May and the books it brought along
I know I'm a little late on my book post this month. I just like to keep you all guessing.
This author will already be familiar to you if you've read 84, Charing Cross Road. If you haven't, march right out and get it. I loved that book, I loved The Duchess of Bloomsbury Street even more, and this one was more of the same. Conversational and memoir-like, but not taking itself too seriously, this is a story of a writer from New York who loves books.
Just a warning, I was unable to put this book down. It was fantastic, and I do not say that lightly. I love the relatable characters, the mysterious plot, the addictive prose. It's the story of an underage cab driver in New Zealand (the author is from New Zealand). His life is going nowhere, until he witnesses a bank robbery. Soon, strange messages begin to arrive for him. Who are they from and what do they mean? As wonderful as I think this book is, I think it only fair to warn you that there was a fair amount of unsavory language and some unsavory action as well. Don't let this stop you from reading, but don't say you weren't warned.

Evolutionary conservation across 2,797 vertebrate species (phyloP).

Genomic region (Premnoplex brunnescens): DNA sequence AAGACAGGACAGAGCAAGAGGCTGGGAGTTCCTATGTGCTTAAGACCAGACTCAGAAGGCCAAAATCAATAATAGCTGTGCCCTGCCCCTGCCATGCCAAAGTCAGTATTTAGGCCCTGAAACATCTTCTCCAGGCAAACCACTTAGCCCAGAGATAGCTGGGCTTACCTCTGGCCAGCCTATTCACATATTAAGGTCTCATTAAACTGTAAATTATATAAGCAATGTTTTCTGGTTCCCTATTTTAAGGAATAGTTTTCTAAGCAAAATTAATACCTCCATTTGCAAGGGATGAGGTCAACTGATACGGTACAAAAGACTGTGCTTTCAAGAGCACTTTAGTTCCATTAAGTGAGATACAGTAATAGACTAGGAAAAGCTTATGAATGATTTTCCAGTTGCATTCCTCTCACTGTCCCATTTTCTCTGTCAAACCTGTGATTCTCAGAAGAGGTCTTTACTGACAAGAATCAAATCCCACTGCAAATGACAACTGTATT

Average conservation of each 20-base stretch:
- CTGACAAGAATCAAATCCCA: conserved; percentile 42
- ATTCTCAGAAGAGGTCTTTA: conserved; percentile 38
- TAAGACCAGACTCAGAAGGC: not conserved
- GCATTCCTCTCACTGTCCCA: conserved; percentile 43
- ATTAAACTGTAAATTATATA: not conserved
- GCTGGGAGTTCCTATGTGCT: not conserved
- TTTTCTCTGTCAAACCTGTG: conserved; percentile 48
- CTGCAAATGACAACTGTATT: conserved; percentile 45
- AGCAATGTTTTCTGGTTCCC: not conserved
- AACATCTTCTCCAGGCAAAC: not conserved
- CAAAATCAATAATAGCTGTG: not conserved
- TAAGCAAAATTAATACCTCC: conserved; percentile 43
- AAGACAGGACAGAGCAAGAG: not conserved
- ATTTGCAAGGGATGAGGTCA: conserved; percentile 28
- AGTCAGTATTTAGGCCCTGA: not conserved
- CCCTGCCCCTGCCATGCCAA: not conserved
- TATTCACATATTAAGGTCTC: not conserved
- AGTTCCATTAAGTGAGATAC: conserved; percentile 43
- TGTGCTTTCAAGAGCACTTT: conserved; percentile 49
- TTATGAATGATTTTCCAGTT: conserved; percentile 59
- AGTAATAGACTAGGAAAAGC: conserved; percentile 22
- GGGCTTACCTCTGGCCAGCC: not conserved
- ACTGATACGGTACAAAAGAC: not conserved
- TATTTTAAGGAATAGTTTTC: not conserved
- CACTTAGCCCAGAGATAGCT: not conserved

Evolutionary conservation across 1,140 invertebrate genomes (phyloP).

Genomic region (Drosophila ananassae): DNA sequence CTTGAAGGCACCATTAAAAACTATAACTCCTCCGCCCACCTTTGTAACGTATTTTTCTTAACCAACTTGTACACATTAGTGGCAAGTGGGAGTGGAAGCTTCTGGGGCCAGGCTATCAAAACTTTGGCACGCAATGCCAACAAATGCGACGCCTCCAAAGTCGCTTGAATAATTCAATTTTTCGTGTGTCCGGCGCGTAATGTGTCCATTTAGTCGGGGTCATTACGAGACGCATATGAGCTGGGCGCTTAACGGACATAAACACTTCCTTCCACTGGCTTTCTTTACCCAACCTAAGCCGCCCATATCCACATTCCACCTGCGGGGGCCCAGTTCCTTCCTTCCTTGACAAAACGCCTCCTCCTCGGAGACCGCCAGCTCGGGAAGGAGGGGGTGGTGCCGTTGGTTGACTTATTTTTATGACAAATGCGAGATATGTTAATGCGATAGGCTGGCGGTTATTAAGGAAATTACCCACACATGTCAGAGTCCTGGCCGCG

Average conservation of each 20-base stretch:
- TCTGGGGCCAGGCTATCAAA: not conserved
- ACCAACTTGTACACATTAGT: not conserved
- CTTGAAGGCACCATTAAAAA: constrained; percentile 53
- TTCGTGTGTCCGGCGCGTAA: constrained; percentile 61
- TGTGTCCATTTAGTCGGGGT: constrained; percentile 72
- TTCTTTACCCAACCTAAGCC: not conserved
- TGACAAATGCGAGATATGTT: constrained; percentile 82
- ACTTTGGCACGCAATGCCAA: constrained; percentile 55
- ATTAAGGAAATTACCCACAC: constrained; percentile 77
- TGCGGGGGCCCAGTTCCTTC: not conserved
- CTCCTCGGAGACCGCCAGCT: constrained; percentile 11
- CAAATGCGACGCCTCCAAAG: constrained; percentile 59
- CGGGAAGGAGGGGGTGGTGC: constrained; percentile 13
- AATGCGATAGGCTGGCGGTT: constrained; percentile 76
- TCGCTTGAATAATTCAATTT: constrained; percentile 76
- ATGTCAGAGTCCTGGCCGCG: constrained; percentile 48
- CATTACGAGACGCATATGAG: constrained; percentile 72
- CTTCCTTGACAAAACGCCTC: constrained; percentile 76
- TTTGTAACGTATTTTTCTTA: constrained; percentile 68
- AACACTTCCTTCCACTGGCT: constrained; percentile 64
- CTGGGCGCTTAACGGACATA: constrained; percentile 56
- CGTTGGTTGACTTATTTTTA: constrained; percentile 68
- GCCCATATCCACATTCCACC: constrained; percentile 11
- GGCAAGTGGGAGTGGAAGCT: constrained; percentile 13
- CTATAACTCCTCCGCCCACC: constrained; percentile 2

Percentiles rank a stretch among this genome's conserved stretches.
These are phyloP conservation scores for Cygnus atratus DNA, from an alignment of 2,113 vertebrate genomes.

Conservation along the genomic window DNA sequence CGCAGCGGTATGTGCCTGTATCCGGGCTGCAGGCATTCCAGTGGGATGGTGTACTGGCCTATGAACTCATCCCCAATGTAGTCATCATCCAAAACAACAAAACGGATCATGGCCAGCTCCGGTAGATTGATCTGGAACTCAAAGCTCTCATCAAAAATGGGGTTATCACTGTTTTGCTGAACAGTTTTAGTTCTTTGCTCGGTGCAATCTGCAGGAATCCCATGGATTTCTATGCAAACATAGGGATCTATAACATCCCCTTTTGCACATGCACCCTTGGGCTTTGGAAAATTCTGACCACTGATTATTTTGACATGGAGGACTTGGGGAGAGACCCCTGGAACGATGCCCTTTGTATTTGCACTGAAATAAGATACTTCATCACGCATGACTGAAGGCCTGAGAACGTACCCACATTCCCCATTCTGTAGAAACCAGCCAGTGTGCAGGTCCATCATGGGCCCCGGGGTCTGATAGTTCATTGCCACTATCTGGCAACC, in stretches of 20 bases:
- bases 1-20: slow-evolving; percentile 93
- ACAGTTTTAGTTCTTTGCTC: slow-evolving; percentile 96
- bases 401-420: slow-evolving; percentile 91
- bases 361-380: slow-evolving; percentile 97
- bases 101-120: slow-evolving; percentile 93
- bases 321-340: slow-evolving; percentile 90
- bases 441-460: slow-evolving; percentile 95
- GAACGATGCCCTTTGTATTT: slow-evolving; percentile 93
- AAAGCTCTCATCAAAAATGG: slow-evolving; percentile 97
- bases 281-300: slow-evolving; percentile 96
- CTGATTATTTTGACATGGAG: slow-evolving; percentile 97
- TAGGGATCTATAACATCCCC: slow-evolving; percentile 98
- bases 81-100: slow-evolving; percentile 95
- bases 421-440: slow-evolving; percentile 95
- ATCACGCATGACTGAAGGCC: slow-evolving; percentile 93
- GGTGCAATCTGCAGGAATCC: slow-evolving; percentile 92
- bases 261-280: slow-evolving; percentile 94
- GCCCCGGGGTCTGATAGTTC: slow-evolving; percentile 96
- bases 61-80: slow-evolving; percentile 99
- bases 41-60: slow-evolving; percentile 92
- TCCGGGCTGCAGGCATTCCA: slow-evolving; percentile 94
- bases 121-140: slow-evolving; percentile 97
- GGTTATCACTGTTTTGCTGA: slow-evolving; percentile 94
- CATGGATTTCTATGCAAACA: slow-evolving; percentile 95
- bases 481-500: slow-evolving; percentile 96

One of my favorite poets, he's done it again. I haven't been a huge fan of his past few collections, but I thought that this was was lovely, capturing the intimate details of everyday life, and focusing a lot about death, which was, for some reason, comforting.
Bink and Gollie by Kate Dicamillo and Alison McGhee
This is a charming and witty children's book about two unlikely friends. They have wonderful dialogue and I found myself laughing and sighing almost constantly. Well worth the 15 minutes it took to read!
This is a sweet, sad memoir about a family who moves to Ireland, leaving their lives in Connecticut, and about a country, which is always changing, shifting and being added to and taken away. With story rich and beautiful, this is a book I will remember long.
This was an addictive, satisfying and captivating book. It's a children's book, which are sometimes my favorite. The pace was good, the characters were believable and it left me wanting more. I also happen to love the fact that the cover was designed by the artist known for a partnership with the Decemberists.
A distopian (dare I call it romance?) following in the tradition of 1984 or the Giver. Basically, a twist that works for teens and young adults. It starts with the premise of matching (arranged marriages brought about by the Society) and builds outward to the rest of the system (including the poisoning of the elderly and unwanted). Very interesting, perhaps not up to the standards of those other works, but certainly thought-provoking.
Many of you may remember my post on Wendy's book A Return to Modesty (if not, here's the link). This is the follow up to that book and builds on those points, but brings new one's to the table as well. Highly recommended and very challenging.
Until next month, happy reading!